By Jim Robbins, Senior Vice President of Life Sciences and John Mora, contributing writer

In December 2021, the FDA issued draft guidance to life science researchers on evaluating EHR and claims data in studies to support regulatory decisions. This new draft guidance covers using real-world data (RWD) from these sources to support regulatory decisions on both safety and effectiveness.

Overall, the FDA guidance focuses on three issues related to the use of RWD collected from EHR and claims data:

  • Selection of data sources that appropriately address the study question
  • Development and validation of definitions for study design elements
  • Data provenance and quality throughout the study lifecycle from accrual to the final study-specific dataset

According to the FDA: “This guidance also provides a broader overview of considerations relating to the use of EHR and medical claims data in clinical studies more generally, including studies intended to inform FDA’s evaluation of product effectiveness.”

We commend the FDA and share its commitment to advancing the industry’s utilization of RWD to generate real-world evidence.

Why data quality matters

This recent FDA guidance is a starting point and a promising step towards operationalizing RWD to help patients access innovations faster. As importantly, this new guidance sheds light on the responsibility of data suppliers to address the details around their quality assessment process, including how frequently data quality is assessed and what elements are assessed.

EHR data quality challenges are not new, we see data quality present challenges in clinical research as well as in applications of data in clinical practices. As a result, it is often difficult to reconcile the tensions of real-world imperfections with the necessary regulatory rigor during clinical research.

Impact of the new FDA guidelines for life science researchers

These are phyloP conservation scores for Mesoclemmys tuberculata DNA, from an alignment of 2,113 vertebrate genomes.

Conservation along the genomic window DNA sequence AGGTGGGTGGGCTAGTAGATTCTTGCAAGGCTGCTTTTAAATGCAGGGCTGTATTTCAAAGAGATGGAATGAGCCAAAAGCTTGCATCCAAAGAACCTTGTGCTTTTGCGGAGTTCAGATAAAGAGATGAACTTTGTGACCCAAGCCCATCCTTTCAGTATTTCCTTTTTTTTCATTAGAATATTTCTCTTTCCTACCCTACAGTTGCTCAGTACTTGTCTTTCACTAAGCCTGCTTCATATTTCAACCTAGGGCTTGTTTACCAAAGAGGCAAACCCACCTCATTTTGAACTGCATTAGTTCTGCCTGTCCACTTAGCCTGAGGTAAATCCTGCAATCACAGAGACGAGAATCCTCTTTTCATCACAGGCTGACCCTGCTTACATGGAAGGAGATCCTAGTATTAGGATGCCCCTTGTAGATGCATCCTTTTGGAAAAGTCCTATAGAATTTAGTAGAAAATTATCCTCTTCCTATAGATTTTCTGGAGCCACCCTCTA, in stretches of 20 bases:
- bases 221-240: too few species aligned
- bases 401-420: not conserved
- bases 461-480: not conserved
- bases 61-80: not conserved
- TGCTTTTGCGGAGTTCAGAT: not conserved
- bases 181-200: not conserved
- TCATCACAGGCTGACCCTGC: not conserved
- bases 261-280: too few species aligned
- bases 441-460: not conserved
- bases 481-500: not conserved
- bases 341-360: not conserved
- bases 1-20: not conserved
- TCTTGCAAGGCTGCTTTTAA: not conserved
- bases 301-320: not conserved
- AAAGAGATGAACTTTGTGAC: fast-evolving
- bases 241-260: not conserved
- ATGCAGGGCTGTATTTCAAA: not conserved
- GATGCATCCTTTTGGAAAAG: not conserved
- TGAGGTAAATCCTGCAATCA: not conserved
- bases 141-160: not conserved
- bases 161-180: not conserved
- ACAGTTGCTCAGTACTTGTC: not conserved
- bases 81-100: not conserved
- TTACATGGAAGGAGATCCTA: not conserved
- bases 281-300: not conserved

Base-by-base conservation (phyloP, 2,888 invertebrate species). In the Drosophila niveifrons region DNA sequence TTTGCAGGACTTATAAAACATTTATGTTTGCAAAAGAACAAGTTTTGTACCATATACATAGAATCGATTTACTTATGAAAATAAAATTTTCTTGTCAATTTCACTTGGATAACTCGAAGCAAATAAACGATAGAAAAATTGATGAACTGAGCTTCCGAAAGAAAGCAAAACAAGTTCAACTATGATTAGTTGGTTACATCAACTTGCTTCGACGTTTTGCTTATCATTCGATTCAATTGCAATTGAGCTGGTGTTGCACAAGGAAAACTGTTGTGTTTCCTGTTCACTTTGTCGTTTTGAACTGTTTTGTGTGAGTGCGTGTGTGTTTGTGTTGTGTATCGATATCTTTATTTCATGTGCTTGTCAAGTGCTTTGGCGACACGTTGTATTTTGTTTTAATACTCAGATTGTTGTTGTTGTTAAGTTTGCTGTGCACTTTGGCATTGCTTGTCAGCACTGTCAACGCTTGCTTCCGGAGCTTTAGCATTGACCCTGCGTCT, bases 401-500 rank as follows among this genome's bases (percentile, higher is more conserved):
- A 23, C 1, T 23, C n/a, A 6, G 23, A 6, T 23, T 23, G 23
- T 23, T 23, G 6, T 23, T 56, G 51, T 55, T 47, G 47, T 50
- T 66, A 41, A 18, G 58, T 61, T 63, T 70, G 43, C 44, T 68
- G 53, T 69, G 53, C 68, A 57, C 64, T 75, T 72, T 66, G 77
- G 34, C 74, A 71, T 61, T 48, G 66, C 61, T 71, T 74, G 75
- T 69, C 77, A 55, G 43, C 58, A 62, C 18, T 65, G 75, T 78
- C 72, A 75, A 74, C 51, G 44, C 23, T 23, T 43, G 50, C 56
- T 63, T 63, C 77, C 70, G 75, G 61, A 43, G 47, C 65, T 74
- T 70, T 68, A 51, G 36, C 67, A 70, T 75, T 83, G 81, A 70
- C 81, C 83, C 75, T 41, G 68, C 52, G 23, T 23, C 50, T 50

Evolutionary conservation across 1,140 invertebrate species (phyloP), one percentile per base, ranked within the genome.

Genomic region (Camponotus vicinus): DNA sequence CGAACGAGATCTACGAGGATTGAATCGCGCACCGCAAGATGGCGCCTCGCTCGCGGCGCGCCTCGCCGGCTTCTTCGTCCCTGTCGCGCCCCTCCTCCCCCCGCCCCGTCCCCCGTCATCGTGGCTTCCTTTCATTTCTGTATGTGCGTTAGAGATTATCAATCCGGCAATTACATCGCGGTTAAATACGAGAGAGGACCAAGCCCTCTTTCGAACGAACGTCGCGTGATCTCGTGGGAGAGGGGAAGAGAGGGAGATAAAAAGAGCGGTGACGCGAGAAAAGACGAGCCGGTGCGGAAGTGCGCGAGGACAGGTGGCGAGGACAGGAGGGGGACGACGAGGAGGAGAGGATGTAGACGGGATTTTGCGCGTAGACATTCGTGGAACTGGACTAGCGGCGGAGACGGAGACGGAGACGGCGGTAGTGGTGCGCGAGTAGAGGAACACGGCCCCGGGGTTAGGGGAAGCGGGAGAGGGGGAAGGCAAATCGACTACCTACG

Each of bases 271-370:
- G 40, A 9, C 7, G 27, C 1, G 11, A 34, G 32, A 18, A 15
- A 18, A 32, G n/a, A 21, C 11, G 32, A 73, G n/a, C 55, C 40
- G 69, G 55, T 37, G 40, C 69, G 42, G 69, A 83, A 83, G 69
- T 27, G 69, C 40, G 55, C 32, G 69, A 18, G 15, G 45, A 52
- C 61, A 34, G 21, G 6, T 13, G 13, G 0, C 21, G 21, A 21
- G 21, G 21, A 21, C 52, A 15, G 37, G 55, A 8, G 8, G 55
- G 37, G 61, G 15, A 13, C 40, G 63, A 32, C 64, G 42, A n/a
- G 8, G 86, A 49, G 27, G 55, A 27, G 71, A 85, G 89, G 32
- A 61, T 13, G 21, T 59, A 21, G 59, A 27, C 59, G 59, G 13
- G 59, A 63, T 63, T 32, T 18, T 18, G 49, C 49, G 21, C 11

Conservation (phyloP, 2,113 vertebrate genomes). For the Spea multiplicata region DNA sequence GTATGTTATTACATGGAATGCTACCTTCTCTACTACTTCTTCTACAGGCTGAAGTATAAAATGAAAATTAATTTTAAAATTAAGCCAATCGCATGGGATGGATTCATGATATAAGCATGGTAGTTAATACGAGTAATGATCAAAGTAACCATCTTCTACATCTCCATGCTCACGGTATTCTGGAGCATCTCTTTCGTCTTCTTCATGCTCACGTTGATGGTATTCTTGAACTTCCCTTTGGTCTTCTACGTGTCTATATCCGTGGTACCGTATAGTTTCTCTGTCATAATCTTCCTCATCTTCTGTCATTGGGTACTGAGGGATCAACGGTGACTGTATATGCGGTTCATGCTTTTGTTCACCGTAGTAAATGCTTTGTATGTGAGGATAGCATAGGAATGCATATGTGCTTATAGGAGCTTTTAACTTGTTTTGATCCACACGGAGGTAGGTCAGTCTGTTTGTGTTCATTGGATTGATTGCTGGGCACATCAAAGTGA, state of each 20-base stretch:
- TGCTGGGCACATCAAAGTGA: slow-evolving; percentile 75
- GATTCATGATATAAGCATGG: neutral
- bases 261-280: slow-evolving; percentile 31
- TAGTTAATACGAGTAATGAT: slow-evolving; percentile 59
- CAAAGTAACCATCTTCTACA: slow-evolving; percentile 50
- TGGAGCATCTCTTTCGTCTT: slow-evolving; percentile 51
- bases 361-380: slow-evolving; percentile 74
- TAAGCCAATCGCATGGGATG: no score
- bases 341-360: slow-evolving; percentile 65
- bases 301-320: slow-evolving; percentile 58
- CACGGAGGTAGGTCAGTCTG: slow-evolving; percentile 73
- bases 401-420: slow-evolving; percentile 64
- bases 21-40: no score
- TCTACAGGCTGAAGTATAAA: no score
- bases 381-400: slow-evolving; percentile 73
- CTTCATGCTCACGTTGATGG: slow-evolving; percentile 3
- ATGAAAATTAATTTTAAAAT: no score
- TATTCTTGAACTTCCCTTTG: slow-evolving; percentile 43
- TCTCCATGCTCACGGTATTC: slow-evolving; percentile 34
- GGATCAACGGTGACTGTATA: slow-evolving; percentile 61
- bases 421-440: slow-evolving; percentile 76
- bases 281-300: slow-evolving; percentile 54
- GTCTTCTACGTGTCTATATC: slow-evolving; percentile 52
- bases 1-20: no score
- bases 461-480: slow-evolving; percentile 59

There will likely be two primary effects of the FDA guidance on the industry — standardization and interoperability.

Standardization: While it does not provide standardization, the guidance serves as an opportunity for regulatory bodies, data suppliers, and researchers to move towards a standardized definition of data quality. Standardization creates a more objective determination of data that meets the “fit for purpose” criteria. A uniform approach where all stakeholders are on the same page provides a “true North” definition with all parties involved, ensuring that decisions are made based on the standard, and will promote fluency across data stakeholders when collaborating with disparate data sets.

Interoperability: Datasets are infinitely more valuable when you combine them. Data interoperability is a keystone within healthcare. It enables decisions based on the ability and ease to combine different types of clinical data. Similarly, RWD is enhanced in depth and breadth by linking various clinical and financial data sources together. This creates a more complete and holistic view for helpful analysis, leading to the best possible decisions. With the growth in tokenization adoption for RWD, there has been great progress towards making datasets more interoperable. However, with multiple tokenization platforms we anticipate further consolidation, which will improve interoperability.

The three most important data quality questions to ask RWD vendors

The new FDA guidance highlights the importance of data quality and how crucial it is to adopt a standards based vetting process that ensures data suppliers meet your data quality needs. As you collaborate with RWD partners, here are three critical questions to ask, including why these areas are crucial and what to look for in great data partners.